Dhaka: A pilot who deserted the Pakistan Air Force (PAF) to fight the Bangladesh liberation war in 1971 Thursday recalled having bombed the Chitttagong port and damaging two Pakistani ships, while flying a transport aircraft lent by the Indian Air Force (IAF).
In a midnight mission dubbed "Operation Kilo", Flight Lt. Shamsul Alam took off from Kailashahar, a military base on the Indian side. He flew low to avoid Pakistani radars. Along with a co-pilot and a gunner, he fired 24 rockets at the ships and oil depots before his aircraft was badly hit by ground fire.
Alam managed to fly back to safety to Nagaland in India`s northeastern region.
"O boy! You have done it! I am so excited," was the praise he won from an IAF officer monitoring the mission, The Star newspaper said recalling Alam`s mission to mark the 39th anniversary of Bangladesh`s liberation.
Alam undertook the mission on the night of Dec 4, 1971, a day after the liberation war began. His task was to damage an oil depot to stop fuel supply to the army in the then East Pakistan.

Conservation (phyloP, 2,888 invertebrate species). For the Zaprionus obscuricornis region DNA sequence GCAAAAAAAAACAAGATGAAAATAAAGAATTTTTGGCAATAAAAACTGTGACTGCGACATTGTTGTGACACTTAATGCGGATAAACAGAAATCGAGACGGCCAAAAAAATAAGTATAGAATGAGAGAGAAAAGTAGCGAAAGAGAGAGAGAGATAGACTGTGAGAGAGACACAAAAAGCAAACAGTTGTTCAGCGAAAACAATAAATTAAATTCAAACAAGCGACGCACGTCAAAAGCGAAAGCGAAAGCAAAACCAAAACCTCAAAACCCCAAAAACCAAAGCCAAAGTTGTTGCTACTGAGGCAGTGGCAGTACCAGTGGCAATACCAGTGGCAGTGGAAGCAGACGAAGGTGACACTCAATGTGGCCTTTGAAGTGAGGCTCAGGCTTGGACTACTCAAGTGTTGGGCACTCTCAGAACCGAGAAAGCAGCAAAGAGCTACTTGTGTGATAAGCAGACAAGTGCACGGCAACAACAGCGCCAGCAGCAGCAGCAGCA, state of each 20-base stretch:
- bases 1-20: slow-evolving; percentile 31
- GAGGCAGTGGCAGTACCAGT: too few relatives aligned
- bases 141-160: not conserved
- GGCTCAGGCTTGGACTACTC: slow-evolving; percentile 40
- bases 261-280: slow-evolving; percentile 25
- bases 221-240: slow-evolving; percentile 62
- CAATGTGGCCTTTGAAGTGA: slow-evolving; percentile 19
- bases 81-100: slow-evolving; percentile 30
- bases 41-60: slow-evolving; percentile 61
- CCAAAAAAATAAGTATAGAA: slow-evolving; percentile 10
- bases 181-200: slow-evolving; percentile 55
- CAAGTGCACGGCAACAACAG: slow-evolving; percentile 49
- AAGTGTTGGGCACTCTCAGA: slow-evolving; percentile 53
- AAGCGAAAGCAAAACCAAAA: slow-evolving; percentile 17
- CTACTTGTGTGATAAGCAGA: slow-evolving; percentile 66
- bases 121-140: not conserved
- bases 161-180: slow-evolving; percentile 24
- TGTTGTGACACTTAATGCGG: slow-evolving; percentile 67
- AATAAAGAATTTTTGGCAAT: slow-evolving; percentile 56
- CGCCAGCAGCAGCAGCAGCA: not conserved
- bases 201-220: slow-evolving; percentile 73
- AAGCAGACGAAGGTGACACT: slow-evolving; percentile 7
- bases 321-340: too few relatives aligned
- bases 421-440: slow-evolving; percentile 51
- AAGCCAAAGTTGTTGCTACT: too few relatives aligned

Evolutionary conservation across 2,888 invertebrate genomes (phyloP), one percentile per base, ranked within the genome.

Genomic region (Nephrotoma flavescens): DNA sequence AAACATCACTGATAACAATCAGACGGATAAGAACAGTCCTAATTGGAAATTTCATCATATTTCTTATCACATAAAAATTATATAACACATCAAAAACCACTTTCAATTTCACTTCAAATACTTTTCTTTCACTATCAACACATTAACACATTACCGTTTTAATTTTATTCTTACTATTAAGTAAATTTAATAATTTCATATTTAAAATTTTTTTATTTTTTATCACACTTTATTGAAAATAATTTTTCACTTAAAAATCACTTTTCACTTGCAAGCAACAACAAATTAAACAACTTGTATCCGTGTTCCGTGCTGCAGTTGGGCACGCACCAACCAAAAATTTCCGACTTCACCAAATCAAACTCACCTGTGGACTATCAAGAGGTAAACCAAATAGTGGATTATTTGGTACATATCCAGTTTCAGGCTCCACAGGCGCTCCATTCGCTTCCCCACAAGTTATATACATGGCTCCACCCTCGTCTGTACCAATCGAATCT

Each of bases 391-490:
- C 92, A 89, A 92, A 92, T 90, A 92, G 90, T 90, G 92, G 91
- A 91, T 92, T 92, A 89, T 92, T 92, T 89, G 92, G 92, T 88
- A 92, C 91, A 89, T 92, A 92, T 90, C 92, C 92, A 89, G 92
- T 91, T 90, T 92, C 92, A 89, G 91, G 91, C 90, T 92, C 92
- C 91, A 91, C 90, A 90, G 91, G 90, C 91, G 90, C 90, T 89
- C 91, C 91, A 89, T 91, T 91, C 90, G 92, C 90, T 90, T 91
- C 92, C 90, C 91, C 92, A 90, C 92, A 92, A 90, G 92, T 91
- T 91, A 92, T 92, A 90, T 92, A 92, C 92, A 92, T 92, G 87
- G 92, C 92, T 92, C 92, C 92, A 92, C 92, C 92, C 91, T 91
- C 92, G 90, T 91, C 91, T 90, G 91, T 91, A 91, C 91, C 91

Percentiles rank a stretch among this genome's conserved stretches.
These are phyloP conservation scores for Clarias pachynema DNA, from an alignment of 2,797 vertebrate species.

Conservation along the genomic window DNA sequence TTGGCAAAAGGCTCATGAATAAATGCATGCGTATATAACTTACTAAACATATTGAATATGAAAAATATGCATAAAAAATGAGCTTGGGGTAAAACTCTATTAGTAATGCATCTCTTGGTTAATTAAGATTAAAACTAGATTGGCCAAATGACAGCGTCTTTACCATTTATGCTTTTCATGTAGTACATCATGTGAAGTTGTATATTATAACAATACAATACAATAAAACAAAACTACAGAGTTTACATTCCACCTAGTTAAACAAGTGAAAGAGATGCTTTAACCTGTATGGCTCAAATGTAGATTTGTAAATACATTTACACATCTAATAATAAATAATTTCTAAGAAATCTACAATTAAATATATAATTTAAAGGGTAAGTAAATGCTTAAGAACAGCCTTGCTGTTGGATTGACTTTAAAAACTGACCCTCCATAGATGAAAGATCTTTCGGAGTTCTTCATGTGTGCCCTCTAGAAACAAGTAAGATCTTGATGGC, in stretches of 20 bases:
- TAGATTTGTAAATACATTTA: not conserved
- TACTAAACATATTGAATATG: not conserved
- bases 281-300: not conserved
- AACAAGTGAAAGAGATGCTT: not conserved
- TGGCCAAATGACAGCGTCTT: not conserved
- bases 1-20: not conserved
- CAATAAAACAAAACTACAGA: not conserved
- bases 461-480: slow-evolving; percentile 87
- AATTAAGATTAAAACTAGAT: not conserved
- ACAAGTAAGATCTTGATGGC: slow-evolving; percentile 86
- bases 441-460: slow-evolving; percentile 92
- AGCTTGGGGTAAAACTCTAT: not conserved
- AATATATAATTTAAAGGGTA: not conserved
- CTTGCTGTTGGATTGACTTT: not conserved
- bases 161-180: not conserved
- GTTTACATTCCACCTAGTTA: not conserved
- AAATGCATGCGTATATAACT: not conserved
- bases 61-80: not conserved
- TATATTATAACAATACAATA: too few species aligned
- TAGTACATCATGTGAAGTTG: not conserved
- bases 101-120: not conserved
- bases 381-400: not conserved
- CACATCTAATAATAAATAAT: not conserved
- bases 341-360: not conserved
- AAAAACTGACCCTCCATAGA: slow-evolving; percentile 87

This was one of the successful and memorable attacks by a pro-Bangladesh pilot inside the East Pakistan territory during the war that ended with Pakistan surrendering with 93,000 soldiers to the joint command of India and Bangladesh forces Dec 16, 1971.
"There was no navigation system in the plane and I had to find out the target after counting time, maintaining direction and watching the surface features," Alam told The Daily Star.
"A strange feeling overtook me when I saw flames following a bang after the rockets hit the target," said Alam, who won the Bir Uttam title for this outstanding operation.
Once machine guns started to rattle from below, "it was our sheer good luck that we could eventually manage to escape".
"It was a serious blow to the confidence of Pakistani forces. They had become morally weak after the attack, as it was done at midnight which was beyond their imagination," he said.
After the mission, landing of the plane on a small runway at Kurigram in Nagaland was not easy without any signal system or light.
"I had to land seeing surface features and it was tough as the runway was on a place surrounded by plenty of trees," said the great war hero who landed his aircraft at around 5.00 a.m. after an eight-hour flight.
"I am still taken by surprise whenever I recall memories of that mission," he said.
The Canada-built Otter aircraft that Alam flew was a utility transport plane not meant for combat missions and is now in the Bangladesh Air Force Museum.